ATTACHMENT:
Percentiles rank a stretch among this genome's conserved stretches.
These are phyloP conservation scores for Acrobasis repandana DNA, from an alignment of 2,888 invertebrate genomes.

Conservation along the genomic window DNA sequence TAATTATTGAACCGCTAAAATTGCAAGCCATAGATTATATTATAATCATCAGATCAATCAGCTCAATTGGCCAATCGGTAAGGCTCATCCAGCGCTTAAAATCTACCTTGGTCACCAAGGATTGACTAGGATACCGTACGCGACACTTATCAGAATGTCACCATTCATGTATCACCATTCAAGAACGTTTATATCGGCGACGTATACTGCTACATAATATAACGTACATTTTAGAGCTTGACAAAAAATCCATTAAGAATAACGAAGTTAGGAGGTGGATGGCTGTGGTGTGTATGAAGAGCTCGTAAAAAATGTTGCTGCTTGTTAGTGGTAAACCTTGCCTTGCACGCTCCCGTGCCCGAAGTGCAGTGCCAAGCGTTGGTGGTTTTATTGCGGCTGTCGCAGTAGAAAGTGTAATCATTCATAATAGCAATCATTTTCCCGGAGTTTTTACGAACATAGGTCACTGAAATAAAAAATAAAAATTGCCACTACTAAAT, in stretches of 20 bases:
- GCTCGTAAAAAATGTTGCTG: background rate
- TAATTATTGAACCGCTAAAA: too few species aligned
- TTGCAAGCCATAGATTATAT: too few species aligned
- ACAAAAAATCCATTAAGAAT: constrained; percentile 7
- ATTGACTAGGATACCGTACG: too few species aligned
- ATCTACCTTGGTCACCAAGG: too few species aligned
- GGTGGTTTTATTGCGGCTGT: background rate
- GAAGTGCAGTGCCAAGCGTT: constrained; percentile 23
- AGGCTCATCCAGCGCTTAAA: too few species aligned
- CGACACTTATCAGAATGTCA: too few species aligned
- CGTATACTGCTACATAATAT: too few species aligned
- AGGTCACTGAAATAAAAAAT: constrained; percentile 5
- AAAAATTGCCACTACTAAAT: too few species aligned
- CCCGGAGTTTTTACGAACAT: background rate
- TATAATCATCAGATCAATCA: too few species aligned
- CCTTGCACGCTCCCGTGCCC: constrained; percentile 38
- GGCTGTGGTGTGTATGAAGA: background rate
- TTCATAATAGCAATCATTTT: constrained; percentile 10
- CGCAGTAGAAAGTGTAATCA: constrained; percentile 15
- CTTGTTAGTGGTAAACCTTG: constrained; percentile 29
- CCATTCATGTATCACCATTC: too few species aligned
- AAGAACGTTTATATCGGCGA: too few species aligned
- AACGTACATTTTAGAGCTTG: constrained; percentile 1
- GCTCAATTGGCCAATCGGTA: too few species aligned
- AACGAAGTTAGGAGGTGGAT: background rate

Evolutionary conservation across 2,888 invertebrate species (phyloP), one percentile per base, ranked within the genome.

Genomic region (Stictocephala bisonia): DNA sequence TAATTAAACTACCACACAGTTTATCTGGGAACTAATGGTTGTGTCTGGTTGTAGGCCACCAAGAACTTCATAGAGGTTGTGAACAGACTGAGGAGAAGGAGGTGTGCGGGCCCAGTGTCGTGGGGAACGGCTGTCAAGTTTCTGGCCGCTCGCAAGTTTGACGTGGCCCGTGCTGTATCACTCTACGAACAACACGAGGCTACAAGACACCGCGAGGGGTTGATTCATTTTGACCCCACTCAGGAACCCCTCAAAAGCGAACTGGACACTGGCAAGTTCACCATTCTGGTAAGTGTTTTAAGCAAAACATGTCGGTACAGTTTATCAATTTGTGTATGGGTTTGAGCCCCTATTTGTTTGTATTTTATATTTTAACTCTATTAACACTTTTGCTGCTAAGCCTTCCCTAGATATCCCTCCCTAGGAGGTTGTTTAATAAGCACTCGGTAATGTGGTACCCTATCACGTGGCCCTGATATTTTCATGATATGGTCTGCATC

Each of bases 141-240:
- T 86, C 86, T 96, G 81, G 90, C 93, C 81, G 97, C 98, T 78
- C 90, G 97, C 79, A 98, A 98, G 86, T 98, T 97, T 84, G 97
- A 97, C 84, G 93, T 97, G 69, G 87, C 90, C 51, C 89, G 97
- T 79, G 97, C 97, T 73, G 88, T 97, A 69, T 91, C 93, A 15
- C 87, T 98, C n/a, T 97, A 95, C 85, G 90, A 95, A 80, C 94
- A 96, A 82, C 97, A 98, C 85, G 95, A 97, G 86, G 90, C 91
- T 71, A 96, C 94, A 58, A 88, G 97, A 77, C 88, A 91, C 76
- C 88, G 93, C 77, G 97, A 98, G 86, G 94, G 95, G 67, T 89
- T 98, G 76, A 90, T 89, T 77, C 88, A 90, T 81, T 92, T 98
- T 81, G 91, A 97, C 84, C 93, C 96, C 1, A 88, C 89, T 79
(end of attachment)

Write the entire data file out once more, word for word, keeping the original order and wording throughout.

Percentiles rank a stretch among this genome's conserved stretches.
These are phyloP conservation scores for Acrobasis repandana DNA, from an alignment of 2,888 invertebrate genomes.

Conservation along the genomic window DNA sequence TAATTATTGAACCGCTAAAATTGCAAGCCATAGATTATATTATAATCATCAGATCAATCAGCTCAATTGGCCAATCGGTAAGGCTCATCCAGCGCTTAAAATCTACCTTGGTCACCAAGGATTGACTAGGATACCGTACGCGACACTTATCAGAATGTCACCATTCATGTATCACCATTCAAGAACGTTTATATCGGCGACGTATACTGCTACATAATATAACGTACATTTTAGAGCTTGACAAAAAATCCATTAAGAATAACGAAGTTAGGAGGTGGATGGCTGTGGTGTGTATGAAGAGCTCGTAAAAAATGTTGCTGCTTGTTAGTGGTAAACCTTGCCTTGCACGCTCCCGTGCCCGAAGTGCAGTGCCAAGCGTTGGTGGTTTTATTGCGGCTGTCGCAGTAGAAAGTGTAATCATTCATAATAGCAATCATTTTCCCGGAGTTTTTACGAACATAGGTCACTGAAATAAAAAATAAAAATTGCCACTACTAAAT, in stretches of 20 bases:
- GCTCGTAAAAAATGTTGCTG: background rate
- TAATTATTGAACCGCTAAAA: too few species aligned
- TTGCAAGCCATAGATTATAT: too few species aligned
- ACAAAAAATCCATTAAGAAT: constrained; percentile 7
- ATTGACTAGGATACCGTACG: too few species aligned
- ATCTACCTTGGTCACCAAGG: too few species aligned
- GGTGGTTTTATTGCGGCTGT: background rate
- GAAGTGCAGTGCCAAGCGTT: constrained; percentile 23
- AGGCTCATCCAGCGCTTAAA: too few species aligned
- CGACACTTATCAGAATGTCA: too few species aligned
- CGTATACTGCTACATAATAT: too few species aligned
- AGGTCACTGAAATAAAAAAT: constrained; percentile 5
- AAAAATTGCCACTACTAAAT: too few species aligned
- CCCGGAGTTTTTACGAACAT: background rate
- TATAATCATCAGATCAATCA: too few species aligned
- CCTTGCACGCTCCCGTGCCC: constrained; percentile 38
- GGCTGTGGTGTGTATGAAGA: background rate
- TTCATAATAGCAATCATTTT: constrained; percentile 10
- CGCAGTAGAAAGTGTAATCA: constrained; percentile 15
- CTTGTTAGTGGTAAACCTTG: constrained; percentile 29
- CCATTCATGTATCACCATTC: too few species aligned
- AAGAACGTTTATATCGGCGA: too few species aligned
- AACGTACATTTTAGAGCTTG: constrained; percentile 1
- GCTCAATTGGCCAATCGGTA: too few species aligned
- AACGAAGTTAGGAGGTGGAT: background rate

Evolutionary conservation across 2,888 invertebrate species (phyloP), one percentile per base, ranked within the genome.

Genomic region (Stictocephala bisonia): DNA sequence TAATTAAACTACCACACAGTTTATCTGGGAACTAATGGTTGTGTCTGGTTGTAGGCCACCAAGAACTTCATAGAGGTTGTGAACAGACTGAGGAGAAGGAGGTGTGCGGGCCCAGTGTCGTGGGGAACGGCTGTCAAGTTTCTGGCCGCTCGCAAGTTTGACGTGGCCCGTGCTGTATCACTCTACGAACAACACGAGGCTACAAGACACCGCGAGGGGTTGATTCATTTTGACCCCACTCAGGAACCCCTCAAAAGCGAACTGGACACTGGCAAGTTCACCATTCTGGTAAGTGTTTTAAGCAAAACATGTCGGTACAGTTTATCAATTTGTGTATGGGTTTGAGCCCCTATTTGTTTGTATTTTATATTTTAACTCTATTAACACTTTTGCTGCTAAGCCTTCCCTAGATATCCCTCCCTAGGAGGTTGTTTAATAAGCACTCGGTAATGTGGTACCCTATCACGTGGCCCTGATATTTTCATGATATGGTCTGCATC

Each of bases 141-240:
- T 86, C 86, T 96, G 81, G 90, C 93, C 81, G 97, C 98, T 78
- C 90, G 97, C 79, A 98, A 98, G 86, T 98, T 97, T 84, G 97
- A 97, C 84, G 93, T 97, G 69, G 87, C 90, C 51, C 89, G 97
- T 79, G 97, C 97, T 73, G 88, T 97, A 69, T 91, C 93, A 15
- C 87, T 98, C n/a, T 97, A 95, C 85, G 90, A 95, A 80, C 94
- A 96, A 82, C 97, A 98, C 85, G 95, A 97, G 86, G 90, C 91
- T 71, A 96, C 94, A 58, A 88, G 97, A 77, C 88, A 91, C 76
- C 88, G 93, C 77, G 97, A 98, G 86, G 94, G 95, G 67, T 89
- T 98, G 76, A 90, T 89, T 77, C 88, A 90, T 81, T 92, T 98
- T 81, G 91, A 97, C 84, C 93, C 96, C 1, A 88, C 89, T 79